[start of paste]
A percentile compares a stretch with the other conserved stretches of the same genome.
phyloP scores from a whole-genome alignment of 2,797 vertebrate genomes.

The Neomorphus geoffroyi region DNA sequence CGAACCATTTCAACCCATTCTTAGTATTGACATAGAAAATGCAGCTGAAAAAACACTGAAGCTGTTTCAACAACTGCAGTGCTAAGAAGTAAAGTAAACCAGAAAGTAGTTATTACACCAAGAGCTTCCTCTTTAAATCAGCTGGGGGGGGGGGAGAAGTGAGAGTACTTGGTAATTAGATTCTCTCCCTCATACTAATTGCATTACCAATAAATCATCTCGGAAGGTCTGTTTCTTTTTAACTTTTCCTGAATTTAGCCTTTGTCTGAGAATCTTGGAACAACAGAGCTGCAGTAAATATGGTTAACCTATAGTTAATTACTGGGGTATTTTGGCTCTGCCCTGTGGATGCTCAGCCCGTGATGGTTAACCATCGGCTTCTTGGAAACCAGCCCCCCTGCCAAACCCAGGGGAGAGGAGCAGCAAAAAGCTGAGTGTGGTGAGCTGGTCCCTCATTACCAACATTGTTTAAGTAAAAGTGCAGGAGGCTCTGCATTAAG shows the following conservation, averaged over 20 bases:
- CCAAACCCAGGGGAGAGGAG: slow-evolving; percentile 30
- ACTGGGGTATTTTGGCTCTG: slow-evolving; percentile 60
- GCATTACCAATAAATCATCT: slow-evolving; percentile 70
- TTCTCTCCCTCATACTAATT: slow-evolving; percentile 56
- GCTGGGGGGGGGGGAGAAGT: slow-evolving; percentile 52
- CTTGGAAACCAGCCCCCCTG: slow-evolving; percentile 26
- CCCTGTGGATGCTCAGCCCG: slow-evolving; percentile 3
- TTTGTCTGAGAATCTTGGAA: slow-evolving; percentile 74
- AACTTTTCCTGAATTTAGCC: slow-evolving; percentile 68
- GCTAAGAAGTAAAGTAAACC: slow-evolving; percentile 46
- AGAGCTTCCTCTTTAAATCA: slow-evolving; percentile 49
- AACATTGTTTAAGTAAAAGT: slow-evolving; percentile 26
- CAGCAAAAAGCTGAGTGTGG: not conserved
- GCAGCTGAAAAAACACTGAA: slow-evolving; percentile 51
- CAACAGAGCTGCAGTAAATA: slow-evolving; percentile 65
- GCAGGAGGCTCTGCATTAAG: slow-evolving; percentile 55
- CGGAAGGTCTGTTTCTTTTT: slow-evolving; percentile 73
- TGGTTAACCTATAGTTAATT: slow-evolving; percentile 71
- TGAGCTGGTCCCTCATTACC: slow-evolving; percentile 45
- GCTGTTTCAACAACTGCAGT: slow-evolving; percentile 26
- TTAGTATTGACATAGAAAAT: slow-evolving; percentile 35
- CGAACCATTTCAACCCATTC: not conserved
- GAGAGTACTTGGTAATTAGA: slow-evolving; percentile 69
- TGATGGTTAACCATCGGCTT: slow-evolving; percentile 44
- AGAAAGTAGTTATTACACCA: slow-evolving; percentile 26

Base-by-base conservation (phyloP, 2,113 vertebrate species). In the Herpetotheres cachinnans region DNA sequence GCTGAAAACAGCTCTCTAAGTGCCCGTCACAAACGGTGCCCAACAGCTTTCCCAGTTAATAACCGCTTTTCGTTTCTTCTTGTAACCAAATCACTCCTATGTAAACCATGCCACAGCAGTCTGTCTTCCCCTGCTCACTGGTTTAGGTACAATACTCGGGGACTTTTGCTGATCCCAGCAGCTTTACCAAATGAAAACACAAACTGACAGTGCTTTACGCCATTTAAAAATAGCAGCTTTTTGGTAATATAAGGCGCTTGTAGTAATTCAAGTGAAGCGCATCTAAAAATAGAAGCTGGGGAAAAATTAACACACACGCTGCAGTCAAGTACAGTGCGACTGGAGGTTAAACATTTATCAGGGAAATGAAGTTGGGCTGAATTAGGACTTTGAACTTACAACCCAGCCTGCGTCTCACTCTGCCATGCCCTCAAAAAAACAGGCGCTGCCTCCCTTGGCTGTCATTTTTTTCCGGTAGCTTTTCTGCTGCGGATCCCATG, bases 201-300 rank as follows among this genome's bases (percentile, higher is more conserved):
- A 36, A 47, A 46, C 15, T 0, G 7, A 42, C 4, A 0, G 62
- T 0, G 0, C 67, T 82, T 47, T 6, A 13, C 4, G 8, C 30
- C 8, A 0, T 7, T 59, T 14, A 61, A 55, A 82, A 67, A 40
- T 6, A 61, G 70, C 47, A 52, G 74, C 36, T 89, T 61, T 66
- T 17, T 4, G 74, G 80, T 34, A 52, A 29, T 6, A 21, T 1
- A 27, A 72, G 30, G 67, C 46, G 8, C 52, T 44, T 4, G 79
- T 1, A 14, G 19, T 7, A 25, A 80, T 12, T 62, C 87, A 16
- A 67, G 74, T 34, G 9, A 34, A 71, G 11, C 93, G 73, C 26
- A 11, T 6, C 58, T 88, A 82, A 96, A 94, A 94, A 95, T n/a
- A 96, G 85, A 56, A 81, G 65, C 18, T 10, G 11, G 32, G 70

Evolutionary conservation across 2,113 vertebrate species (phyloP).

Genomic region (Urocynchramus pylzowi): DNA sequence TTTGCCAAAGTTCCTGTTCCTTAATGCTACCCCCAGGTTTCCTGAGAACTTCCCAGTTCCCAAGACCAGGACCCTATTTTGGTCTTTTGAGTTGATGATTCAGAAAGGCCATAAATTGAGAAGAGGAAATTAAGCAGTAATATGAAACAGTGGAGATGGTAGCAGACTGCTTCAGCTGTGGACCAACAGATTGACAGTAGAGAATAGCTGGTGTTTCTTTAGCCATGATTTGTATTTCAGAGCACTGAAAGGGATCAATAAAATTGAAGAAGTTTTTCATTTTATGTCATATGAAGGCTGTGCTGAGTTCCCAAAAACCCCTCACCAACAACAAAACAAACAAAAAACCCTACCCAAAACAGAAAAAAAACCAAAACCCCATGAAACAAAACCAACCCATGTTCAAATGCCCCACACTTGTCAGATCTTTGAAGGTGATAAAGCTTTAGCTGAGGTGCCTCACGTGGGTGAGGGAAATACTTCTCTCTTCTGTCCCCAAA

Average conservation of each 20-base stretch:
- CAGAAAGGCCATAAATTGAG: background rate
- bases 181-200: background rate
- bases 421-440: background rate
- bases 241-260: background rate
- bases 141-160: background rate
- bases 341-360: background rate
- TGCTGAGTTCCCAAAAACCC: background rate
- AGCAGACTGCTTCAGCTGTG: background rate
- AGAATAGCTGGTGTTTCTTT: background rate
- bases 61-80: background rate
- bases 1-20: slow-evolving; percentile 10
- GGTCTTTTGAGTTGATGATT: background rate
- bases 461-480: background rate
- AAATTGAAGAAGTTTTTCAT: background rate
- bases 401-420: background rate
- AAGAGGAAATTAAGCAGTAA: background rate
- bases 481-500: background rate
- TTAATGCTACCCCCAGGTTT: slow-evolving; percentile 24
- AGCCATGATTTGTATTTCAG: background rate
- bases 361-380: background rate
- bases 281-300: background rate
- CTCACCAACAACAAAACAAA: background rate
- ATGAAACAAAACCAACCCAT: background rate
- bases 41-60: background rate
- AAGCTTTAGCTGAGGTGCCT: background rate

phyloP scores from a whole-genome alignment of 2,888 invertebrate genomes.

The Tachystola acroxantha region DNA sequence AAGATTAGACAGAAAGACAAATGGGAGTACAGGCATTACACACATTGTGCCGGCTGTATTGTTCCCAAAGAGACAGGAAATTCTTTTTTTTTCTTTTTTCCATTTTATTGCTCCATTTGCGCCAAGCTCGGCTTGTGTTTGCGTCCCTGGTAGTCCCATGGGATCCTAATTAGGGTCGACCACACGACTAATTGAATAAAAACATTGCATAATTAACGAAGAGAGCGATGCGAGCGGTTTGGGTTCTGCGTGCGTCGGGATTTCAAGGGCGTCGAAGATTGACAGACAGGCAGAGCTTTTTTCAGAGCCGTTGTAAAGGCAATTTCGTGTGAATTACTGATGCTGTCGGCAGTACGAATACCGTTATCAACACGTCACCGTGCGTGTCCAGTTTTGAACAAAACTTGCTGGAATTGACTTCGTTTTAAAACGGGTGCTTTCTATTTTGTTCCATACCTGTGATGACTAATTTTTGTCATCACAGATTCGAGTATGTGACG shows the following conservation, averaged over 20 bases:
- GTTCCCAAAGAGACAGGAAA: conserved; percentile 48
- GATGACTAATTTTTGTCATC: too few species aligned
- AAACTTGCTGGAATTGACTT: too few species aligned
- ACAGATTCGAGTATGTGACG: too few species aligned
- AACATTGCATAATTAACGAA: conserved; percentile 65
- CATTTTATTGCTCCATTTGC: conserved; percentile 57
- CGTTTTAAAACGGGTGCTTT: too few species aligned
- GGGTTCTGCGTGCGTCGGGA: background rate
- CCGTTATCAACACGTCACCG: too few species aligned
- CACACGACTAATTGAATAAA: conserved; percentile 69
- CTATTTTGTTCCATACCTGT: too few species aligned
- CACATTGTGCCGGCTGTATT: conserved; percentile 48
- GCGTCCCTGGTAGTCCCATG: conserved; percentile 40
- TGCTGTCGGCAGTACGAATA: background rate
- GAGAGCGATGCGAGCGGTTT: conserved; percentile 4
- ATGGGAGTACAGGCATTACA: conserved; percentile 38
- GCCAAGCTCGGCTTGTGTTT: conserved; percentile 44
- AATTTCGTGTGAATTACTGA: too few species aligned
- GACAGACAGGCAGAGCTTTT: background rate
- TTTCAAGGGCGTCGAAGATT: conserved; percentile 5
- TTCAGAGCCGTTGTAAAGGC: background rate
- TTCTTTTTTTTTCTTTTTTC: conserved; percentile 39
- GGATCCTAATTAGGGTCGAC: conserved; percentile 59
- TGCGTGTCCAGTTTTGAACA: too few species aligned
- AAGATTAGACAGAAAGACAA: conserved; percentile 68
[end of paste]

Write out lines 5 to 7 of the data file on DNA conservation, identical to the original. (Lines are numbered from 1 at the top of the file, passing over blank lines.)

- ACTGGGGTATTTTGGCTCTG: slow-evolving; percentile 60
- GCATTACCAATAAATCATCT: slow-evolving; percentile 70
- TTCTCTCCCTCATACTAATT: slow-evolving; percentile 56